More than 60,000 fans enjoy 'Alive Festival' at Atwood Lake Park

July 19, 2010

On the heels of a highly successful first year of the “Alive Festival” at Atwood Lake Park, visitors and organizers alike are looking forward to the event in the park in 2011 and beyond.


“We are so excited and so honored that so many people took the time to spend the week with us at ‘Alive 10’ at Atwood Lake Park and told us how much they enjoy the campgrounds, the lake and all there is to do in the region,” said Bill Graening, Alive Festival director. “Even the entertainers took time out of their schedules to inform us how much they enjoyed performing before the large crowds at this beautiful location.


“Atwood Lake Park will be the destination for ‘Alive’ for many years to come, and all of us are excited about the possibilities.”


Crowds estimated at around or more than 15,000 daily attended the four-day contemporary Christian music festival held June 23-26 at Atwood Lake Park. The park hosted the festival, which will be in its 24th year in 2011, for the first time this year. It is believed that the Alive Festival attracts the highest attendance for any scheduled tourism event in Carroll and Tuscarawas counties.


“The park hosted thousands of people who were camping or visiting the Alive Festival and we had very few issues thanks to the cooperation of local authorities and safety crews, and especially the campers and visitors themselves,” said Tony Luther, recreation coordinator for the Muskingum Watershed Conservancy District (MWCD), who coordinated the event for the MWCD. The MWCD operates Atwood Lake Park.


Luther said more than 6,000 people spent a portion of the festival camping inside the park, and the large crowds attending the evening entertainment prompted the park to arrange for off-site parking and shuttle service for the final two days of the festival.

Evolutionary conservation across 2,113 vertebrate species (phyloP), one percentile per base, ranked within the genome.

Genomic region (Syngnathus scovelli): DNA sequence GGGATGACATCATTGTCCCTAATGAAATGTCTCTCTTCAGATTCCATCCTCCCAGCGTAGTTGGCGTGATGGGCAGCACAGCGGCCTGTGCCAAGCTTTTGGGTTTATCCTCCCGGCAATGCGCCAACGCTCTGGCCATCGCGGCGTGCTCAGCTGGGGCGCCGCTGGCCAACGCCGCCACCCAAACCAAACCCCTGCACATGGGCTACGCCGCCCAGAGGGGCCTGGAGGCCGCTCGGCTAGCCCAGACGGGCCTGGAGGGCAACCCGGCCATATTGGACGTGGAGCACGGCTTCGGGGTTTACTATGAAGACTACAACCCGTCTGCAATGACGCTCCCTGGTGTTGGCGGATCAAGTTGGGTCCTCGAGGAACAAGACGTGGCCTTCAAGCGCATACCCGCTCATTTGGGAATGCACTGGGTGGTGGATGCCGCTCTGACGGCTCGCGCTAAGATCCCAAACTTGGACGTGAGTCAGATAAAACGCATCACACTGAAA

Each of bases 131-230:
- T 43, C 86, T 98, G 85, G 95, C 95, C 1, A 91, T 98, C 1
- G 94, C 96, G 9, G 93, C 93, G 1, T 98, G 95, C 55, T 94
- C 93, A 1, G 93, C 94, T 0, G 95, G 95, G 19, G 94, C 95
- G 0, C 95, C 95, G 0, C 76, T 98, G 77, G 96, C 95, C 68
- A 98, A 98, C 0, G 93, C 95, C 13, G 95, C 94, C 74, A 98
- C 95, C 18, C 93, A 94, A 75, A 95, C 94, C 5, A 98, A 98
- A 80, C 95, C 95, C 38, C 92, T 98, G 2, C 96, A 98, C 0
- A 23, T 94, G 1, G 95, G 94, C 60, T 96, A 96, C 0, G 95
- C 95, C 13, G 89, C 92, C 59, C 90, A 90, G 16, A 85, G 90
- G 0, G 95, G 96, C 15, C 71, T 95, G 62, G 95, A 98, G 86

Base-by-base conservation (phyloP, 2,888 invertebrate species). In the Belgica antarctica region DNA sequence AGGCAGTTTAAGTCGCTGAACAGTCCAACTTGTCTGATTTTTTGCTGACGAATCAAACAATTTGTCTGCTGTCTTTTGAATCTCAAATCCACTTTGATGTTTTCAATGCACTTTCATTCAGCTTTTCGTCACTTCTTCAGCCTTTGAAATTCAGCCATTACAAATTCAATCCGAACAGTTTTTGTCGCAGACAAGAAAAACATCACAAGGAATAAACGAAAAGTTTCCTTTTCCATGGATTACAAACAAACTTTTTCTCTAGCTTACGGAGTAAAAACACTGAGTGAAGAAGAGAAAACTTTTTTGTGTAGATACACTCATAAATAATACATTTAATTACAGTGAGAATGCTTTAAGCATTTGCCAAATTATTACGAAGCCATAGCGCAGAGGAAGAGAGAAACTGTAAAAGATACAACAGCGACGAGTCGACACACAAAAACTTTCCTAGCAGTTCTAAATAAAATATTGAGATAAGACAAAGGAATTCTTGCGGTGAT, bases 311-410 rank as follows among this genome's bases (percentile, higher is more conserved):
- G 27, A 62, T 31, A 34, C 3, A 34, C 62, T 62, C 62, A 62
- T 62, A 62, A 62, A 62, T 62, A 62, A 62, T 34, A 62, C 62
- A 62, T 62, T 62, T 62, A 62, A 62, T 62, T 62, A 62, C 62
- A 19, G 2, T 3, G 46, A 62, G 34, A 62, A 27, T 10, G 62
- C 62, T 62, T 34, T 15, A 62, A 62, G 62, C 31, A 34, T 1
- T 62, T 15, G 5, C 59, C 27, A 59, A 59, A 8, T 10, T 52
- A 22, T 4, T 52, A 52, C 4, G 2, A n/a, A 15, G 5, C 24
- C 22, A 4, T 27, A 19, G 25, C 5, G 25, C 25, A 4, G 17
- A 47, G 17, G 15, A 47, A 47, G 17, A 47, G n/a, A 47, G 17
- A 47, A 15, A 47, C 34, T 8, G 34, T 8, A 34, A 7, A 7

The festival featured nationally renowned entertainment including Toby Mac, Chris Tomlin, Skillet, Steven Curtis Chapman and many others, and offered speakers, seminars and more at stages, tents and stations offered in various areas of the park.


“The staffs of the Alive Festival and Atwood Lake Park worked well together and the crowds were patient and very busy with the scheduled activities, events and entertainment, as well as visiting the park’s beach, the lake and many others took time to visit attractions in the region,” said Aaron Stump, Atwood Lake Park manager.


Staff members and volunteers from the Carroll County and Tuscarawas County convention and visitors bureau offices operated a visitors information center at the festival to showcase the area’s destinations and events to festival attendees, who traveled to the event from throughout the United States and Canada.


“Of course, for many of these people it was the first time they ever have visited our county,” said Amy Rutledge, executive director of the Carroll County Convention and Visitors Bureau. “This was an excellent way to showcase the area and provide details about other attractions and events that may lead them to return again before the Alive Festival next year.”


Dee Grossman, executive director of the Tuscarawas County Convention and Visitors Bureau, said the economic benefits to the region from the festival should grow in the future.


“Not only will there be future Alive events at Atwood Lake Park, but as people plan to come again some other time, they will be spending the night, visiting attractions, buying food, gas and souvenirs,” she said. “The Alive Festival is a wonderful event for the region and an opportunity to boost the area’s economy from tourism.”


The main stage entertainment for the event was held in a secluded 7-acre natural grass amphitheater inside the park. The area included development of a large stage area for a 40-by-70-foot temporary stage, roof and structure for the two giant 15-by-20-foot video walls.


Fan photos from this year’s festival have been posted on the Alive website at Tickets for Alive 2011, scheduled June 22-25, 2011, are expected to go on sale in August and can be purchased through the Alive website.


“I talked with many people who said they are looking forward to bringing their families back to Atwood Lake Park again and again for the Alive Festival,” Graening said. “We are eager and already have begun the planning to make Alive 2011 another memorable experience.”


The MWCD, a political subdivision of the state, was organized in 1933 to develop and implement a plan to reduce flooding and conserve water for beneficial public uses in the Muskingum River Basin, the largest wholly contained watershed in Ohio. Since their construction, the reservoirs (including Atwood Lake) and dams in the MWCD region have been credited for saving more than $7 billion worth of potential property damage from flooding, according to the federal government.


For more information about the MWCD, visit


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